Whether you know Stan Walker as a judge on New Zealand’s X Factor, remember him from his first post-Idol single, “Black Box,” or have been counting down the days to his next album Truth & Soul, you can’t dispute the fact that the 24-year old is a phenomenal talent. His vocals are full of smooth licks, velvet runs and soulfulness akin to some of music’s greats. Stepping away from the pop and dance sounds of his past, in Truth & Soul he embraces his roots and gives his own interpretation of thirteen of the most well-known tunes to grace our ears. Walker boldly takes on the melodies of Otis Redding, The Temptations, the Jackson 5 and more, paying tribute to the sounds he grew up with and giving each track his own spin.
The moment you press “play,” the epic sounds of a brass section and the liveliness of Walker’s vocals will get you up and grooving to The Temptations’ “Ain’t Too Proud to Beg.” The artist’s sense of fun is captured perfectly in the opening track, and his vocals compliment the iconic instrumentation and do justice to a beloved song. Following on with “Signed, Sealed, Delivered,” we are given a laid-back, very cool interpretation of a Stevie Wonder classic. Unafraid to sing around the melody, the vocals are steered with an expertise that places Walker’s mark on the song.
The first of two duets, “I’ll Be There” features the diva worthy vocals of Samantha Jade. Rich with a brass section, this percussion-driven rendition captures the essence of the Jackson 5’s original, but is given a contemporary spin with the intertwining vocals of both singers. Rather than competing with each other, there is an understanding of each other’s voices and the importance of the heart of the song. Due to this, the duet works, although devotees of the original may struggle to appreciate the variety of octaves and notes covered in their duet.
“Try A Little Tenderness,” is a soul-infused melody that will take you back to a warm and beautiful memory from childhood. The old school sounds of the organ and brass combined with the depth of Walker’s voice will remind you of the soul greats, and while this is made unique through the percussion-driven instrumentation, the emotion that drives the song suggests Walker comes from the same era as Otis Redding.
We are taken straight to Memphis with Marvin Gaye’s “Let’s Get It On,” and a fun percussion beat works as the foundation for some on-point harmonies, quirky piano chords and a huskiness to Walker’s vocals which suits the lyrics perfectly. “This Woman’s Work” is a sensual track that allows Walker to show off his falsetto. A simple and elegant take on Maxwell’s classic tune, it draws your attention to the plethora of tones in the vocals through the use of simple chords in the instrumentation.
Returning with another Otis Redding hit, “These Arms of Mine” opens with a strong vocal that ushers in a beautiful arrangement. As with the previous track, instrumentation takes a back seat in order to emphasize the phenomenal vocals. Artists with weaker vocal skills and less confidence in the soul genre would struggle to fill this space, yet we find Walker rising up and owning this song as if he wrote it himself.
Dami Im is exquisite as she joins Walker in “Endless Love,” their take on Luther Vandeross and Mariah Carey’s version of the Lionel Ritchie duet with Diana Ross. While they certainly have some big shoes to fill, both possess the clarity in their voices to communicate the depth in the lyrics. The piano and strings used feel a little plain in comparison to the big band sound of the earlier tracks, but do provide an element of light and shade to the album as a whole.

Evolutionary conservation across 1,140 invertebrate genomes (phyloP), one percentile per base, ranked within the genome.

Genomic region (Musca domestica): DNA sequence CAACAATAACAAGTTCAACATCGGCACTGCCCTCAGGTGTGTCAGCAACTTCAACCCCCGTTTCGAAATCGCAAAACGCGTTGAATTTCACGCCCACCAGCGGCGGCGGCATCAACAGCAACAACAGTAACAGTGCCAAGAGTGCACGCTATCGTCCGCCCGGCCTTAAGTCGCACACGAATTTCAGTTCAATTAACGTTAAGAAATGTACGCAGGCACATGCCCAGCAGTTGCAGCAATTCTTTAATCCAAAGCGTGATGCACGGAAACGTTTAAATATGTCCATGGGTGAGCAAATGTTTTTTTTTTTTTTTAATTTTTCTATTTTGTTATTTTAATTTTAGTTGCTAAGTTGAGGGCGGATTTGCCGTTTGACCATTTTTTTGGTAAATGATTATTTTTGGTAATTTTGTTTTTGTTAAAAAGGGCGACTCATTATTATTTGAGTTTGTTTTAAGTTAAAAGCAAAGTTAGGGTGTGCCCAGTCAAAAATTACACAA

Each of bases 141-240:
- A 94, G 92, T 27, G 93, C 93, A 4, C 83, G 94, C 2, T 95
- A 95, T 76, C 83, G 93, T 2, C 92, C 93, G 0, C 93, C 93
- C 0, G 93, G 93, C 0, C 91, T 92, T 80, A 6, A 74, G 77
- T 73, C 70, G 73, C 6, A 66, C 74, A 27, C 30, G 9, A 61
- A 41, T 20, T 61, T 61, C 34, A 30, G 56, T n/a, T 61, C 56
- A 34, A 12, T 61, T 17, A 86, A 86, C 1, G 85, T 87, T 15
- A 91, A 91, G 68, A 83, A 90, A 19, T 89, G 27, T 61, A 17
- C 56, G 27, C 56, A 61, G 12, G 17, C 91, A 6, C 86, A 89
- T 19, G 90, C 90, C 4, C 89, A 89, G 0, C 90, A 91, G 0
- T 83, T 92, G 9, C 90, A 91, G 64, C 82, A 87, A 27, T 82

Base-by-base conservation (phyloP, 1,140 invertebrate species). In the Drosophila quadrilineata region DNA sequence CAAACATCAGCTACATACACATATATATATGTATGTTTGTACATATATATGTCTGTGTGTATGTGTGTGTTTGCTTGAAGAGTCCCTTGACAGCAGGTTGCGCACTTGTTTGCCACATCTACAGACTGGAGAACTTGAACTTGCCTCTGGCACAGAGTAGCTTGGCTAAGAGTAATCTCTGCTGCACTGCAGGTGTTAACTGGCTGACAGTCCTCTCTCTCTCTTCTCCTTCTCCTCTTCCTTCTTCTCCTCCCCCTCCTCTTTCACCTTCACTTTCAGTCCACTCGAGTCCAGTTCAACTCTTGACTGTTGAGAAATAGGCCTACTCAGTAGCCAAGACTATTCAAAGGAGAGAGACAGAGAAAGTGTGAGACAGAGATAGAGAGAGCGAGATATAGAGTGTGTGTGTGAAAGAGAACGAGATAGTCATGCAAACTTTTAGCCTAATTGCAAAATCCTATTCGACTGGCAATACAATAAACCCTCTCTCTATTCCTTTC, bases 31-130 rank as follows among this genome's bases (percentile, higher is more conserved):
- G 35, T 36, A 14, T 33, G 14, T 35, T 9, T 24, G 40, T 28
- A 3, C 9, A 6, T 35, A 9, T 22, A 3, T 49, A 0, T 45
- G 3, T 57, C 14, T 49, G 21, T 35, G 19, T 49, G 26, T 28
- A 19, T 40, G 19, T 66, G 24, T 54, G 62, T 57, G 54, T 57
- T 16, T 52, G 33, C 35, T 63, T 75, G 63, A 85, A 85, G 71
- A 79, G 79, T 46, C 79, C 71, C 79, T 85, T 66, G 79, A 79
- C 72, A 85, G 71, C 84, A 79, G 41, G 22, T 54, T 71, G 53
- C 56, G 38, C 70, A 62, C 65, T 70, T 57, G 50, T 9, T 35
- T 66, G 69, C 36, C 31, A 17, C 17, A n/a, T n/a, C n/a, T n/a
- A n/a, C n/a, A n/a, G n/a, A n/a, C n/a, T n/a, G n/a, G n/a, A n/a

Following on with some Bob Marley and proving that nothing is out of his reach, Walker’s interpretation of “Is This Love” comes with a gospel choir (aka his family and friends) and facilitates a nearly spiritual element to the iconic rifts and bluesy tones. Then, bringing in the talent of friends Vince Harder, Barry Conrad and Fourtunate, “End of the Road” is enriched with more vocal talent than you can poke a stick at. Reflecting the style of Boys II Men in how they share the lead vocals, together they pioneer this song and the deep sounds of the brass and consistency of the piano is merely an embellishment to what would be an awesome a Capella track.
Picking it up with “I Got A Woman,” the big band sound is back and Waker’s vocals slam home the tale of love and lust with ease. Featuring a trumpet solo that will get any muso excited, this version of the Ray Charles tune is the epitome of cool. Taking on some James Brown next, “I Got You (I Feel Good)” is funky, adding to the well-known riff and allowing Walker to ad lib as needed. Filled with yelling that Brown would give the nod of approval to and a saxophone lead to die for, this straddles the love of the old with an interpretation of the new, and shows off Walker’s raw talent.
Finishing up with “A Change Is Gonna Come,” we are left with an extravagant and compelling reminder of just how soulful Stan Walker is. The power in the vocal delivery, mixed with his control, and the emotion that keeps bubbling up from under the surface of the song, makes this a fitting close to a release that stands respectably next to the artists who originally penned the songs delivered.
Clearly a labor of love and filled with soul well beyond his years, Stan Walker’s Truth & Soul steps above the mark of the average cover record and shows us that the musicality of the past is well and truly alive today. Highlighting his vocal strengths and pulling from the richest and best sounds of the past, Truth & Soul will not only please your grandma’s ears, but it will leave yours singing as Walker gives us a new and fitting take on some of the most iconic soul music ever penned. Truth & Soul will be out on April 17th.